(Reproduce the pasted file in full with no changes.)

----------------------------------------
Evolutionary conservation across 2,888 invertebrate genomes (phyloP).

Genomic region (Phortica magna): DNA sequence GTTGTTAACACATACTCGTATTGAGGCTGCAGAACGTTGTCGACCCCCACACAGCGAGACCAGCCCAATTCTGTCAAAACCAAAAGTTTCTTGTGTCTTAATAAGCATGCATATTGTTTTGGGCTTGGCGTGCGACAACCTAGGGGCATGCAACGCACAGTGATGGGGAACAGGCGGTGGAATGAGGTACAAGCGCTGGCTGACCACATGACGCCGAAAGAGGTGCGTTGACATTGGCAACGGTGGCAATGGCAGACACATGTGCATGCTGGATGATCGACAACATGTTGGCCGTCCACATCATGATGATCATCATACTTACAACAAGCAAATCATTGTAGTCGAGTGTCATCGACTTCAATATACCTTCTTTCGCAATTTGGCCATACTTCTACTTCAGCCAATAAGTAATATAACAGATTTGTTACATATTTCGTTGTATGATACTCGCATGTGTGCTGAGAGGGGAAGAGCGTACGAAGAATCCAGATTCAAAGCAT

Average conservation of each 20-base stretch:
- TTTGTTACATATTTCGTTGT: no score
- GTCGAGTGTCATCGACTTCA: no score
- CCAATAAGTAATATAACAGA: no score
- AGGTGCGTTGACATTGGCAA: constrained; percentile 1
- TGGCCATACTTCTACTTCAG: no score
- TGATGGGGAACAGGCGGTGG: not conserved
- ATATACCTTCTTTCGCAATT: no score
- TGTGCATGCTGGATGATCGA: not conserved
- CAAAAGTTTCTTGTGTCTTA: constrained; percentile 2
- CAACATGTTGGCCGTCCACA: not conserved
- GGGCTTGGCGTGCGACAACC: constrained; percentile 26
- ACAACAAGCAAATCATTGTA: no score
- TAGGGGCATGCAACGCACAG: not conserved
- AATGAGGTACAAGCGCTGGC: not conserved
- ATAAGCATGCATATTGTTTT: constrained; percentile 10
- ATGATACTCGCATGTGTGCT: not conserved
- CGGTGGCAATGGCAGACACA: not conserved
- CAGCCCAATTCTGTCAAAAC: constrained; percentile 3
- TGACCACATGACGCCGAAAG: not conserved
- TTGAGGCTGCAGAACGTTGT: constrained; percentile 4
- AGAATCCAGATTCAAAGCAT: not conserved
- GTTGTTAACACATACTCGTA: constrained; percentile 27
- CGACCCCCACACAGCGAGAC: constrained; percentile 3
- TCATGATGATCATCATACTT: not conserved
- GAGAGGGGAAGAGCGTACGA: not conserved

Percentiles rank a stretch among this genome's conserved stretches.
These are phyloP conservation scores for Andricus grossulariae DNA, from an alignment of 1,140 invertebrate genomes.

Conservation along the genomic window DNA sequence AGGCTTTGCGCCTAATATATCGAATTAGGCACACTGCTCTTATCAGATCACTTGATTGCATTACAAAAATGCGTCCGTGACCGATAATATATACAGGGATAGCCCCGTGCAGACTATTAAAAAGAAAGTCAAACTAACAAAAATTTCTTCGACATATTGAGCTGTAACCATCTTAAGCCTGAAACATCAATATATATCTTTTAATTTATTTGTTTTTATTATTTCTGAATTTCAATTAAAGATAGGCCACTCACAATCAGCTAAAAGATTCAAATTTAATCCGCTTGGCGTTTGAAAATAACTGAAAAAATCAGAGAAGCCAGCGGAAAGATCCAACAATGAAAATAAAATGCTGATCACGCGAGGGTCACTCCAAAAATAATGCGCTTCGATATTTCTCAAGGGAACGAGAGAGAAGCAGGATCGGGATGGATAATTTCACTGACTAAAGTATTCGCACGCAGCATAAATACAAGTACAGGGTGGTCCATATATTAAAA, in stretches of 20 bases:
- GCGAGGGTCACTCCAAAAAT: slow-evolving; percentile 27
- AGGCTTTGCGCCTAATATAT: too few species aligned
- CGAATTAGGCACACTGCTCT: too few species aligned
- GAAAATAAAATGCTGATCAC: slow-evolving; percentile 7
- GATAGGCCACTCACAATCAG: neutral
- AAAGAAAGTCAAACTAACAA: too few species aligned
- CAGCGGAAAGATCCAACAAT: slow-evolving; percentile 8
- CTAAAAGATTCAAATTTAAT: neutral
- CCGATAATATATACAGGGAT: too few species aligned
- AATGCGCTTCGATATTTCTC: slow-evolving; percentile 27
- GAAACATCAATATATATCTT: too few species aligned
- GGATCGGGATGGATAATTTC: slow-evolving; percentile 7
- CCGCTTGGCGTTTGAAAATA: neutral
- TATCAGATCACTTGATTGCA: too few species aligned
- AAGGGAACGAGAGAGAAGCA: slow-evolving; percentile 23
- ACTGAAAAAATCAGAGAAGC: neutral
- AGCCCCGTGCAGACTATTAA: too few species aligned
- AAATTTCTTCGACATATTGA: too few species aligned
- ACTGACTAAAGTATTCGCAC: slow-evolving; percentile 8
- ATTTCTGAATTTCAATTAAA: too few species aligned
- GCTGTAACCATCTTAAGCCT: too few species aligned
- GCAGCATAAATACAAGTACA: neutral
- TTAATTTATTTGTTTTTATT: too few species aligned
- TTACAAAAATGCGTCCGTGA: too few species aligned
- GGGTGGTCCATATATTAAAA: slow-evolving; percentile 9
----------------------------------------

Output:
Evolutionary conservation across 2,888 invertebrate genomes (phyloP).

Genomic region (Phortica magna): DNA sequence GTTGTTAACACATACTCGTATTGAGGCTGCAGAACGTTGTCGACCCCCACACAGCGAGACCAGCCCAATTCTGTCAAAACCAAAAGTTTCTTGTGTCTTAATAAGCATGCATATTGTTTTGGGCTTGGCGTGCGACAACCTAGGGGCATGCAACGCACAGTGATGGGGAACAGGCGGTGGAATGAGGTACAAGCGCTGGCTGACCACATGACGCCGAAAGAGGTGCGTTGACATTGGCAACGGTGGCAATGGCAGACACATGTGCATGCTGGATGATCGACAACATGTTGGCCGTCCACATCATGATGATCATCATACTTACAACAAGCAAATCATTGTAGTCGAGTGTCATCGACTTCAATATACCTTCTTTCGCAATTTGGCCATACTTCTACTTCAGCCAATAAGTAATATAACAGATTTGTTACATATTTCGTTGTATGATACTCGCATGTGTGCTGAGAGGGGAAGAGCGTACGAAGAATCCAGATTCAAAGCAT

Average conservation of each 20-base stretch:
- TTTGTTACATATTTCGTTGT: no score
- GTCGAGTGTCATCGACTTCA: no score
- CCAATAAGTAATATAACAGA: no score
- AGGTGCGTTGACATTGGCAA: constrained; percentile 1
- TGGCCATACTTCTACTTCAG: no score
- TGATGGGGAACAGGCGGTGG: not conserved
- ATATACCTTCTTTCGCAATT: no score
- TGTGCATGCTGGATGATCGA: not conserved
- CAAAAGTTTCTTGTGTCTTA: constrained; percentile 2
- CAACATGTTGGCCGTCCACA: not conserved
- GGGCTTGGCGTGCGACAACC: constrained; percentile 26
- ACAACAAGCAAATCATTGTA: no score
- TAGGGGCATGCAACGCACAG: not conserved
- AATGAGGTACAAGCGCTGGC: not conserved
- ATAAGCATGCATATTGTTTT: constrained; percentile 10
- ATGATACTCGCATGTGTGCT: not conserved
- CGGTGGCAATGGCAGACACA: not conserved
- CAGCCCAATTCTGTCAAAAC: constrained; percentile 3
- TGACCACATGACGCCGAAAG: not conserved
- TTGAGGCTGCAGAACGTTGT: constrained; percentile 4
- AGAATCCAGATTCAAAGCAT: not conserved
- GTTGTTAACACATACTCGTA: constrained; percentile 27
- CGACCCCCACACAGCGAGAC: constrained; percentile 3
- TCATGATGATCATCATACTT: not conserved
- GAGAGGGGAAGAGCGTACGA: not conserved

Percentiles rank a stretch among this genome's conserved stretches.
These are phyloP conservation scores for Andricus grossulariae DNA, from an alignment of 1,140 invertebrate genomes.

Conservation along the genomic window DNA sequence AGGCTTTGCGCCTAATATATCGAATTAGGCACACTGCTCTTATCAGATCACTTGATTGCATTACAAAAATGCGTCCGTGACCGATAATATATACAGGGATAGCCCCGTGCAGACTATTAAAAAGAAAGTCAAACTAACAAAAATTTCTTCGACATATTGAGCTGTAACCATCTTAAGCCTGAAACATCAATATATATCTTTTAATTTATTTGTTTTTATTATTTCTGAATTTCAATTAAAGATAGGCCACTCACAATCAGCTAAAAGATTCAAATTTAATCCGCTTGGCGTTTGAAAATAACTGAAAAAATCAGAGAAGCCAGCGGAAAGATCCAACAATGAAAATAAAATGCTGATCACGCGAGGGTCACTCCAAAAATAATGCGCTTCGATATTTCTCAAGGGAACGAGAGAGAAGCAGGATCGGGATGGATAATTTCACTGACTAAAGTATTCGCACGCAGCATAAATACAAGTACAGGGTGGTCCATATATTAAAA, in stretches of 20 bases:
- GCGAGGGTCACTCCAAAAAT: slow-evolving; percentile 27
- AGGCTTTGCGCCTAATATAT: too few species aligned
- CGAATTAGGCACACTGCTCT: too few species aligned
- GAAAATAAAATGCTGATCAC: slow-evolving; percentile 7
- GATAGGCCACTCACAATCAG: neutral
- AAAGAAAGTCAAACTAACAA: too few species aligned
- CAGCGGAAAGATCCAACAAT: slow-evolving; percentile 8
- CTAAAAGATTCAAATTTAAT: neutral
- CCGATAATATATACAGGGAT: too few species aligned
- AATGCGCTTCGATATTTCTC: slow-evolving; percentile 27
- GAAACATCAATATATATCTT: too few species aligned
- GGATCGGGATGGATAATTTC: slow-evolving; percentile 7
- CCGCTTGGCGTTTGAAAATA: neutral
- TATCAGATCACTTGATTGCA: too few species aligned
- AAGGGAACGAGAGAGAAGCA: slow-evolving; percentile 23
- ACTGAAAAAATCAGAGAAGC: neutral
- AGCCCCGTGCAGACTATTAA: too few species aligned
- AAATTTCTTCGACATATTGA: too few species aligned
- ACTGACTAAAGTATTCGCAC: slow-evolving; percentile 8
- ATTTCTGAATTTCAATTAAA: too few species aligned
- GCTGTAACCATCTTAAGCCT: too few species aligned
- GCAGCATAAATACAAGTACA: neutral
- TTAATTTATTTGTTTTTATT: too few species aligned
- TTACAAAAATGCGTCCGTGA: too few species aligned
- GGGTGGTCCATATATTAAAA: slow-evolving; percentile 9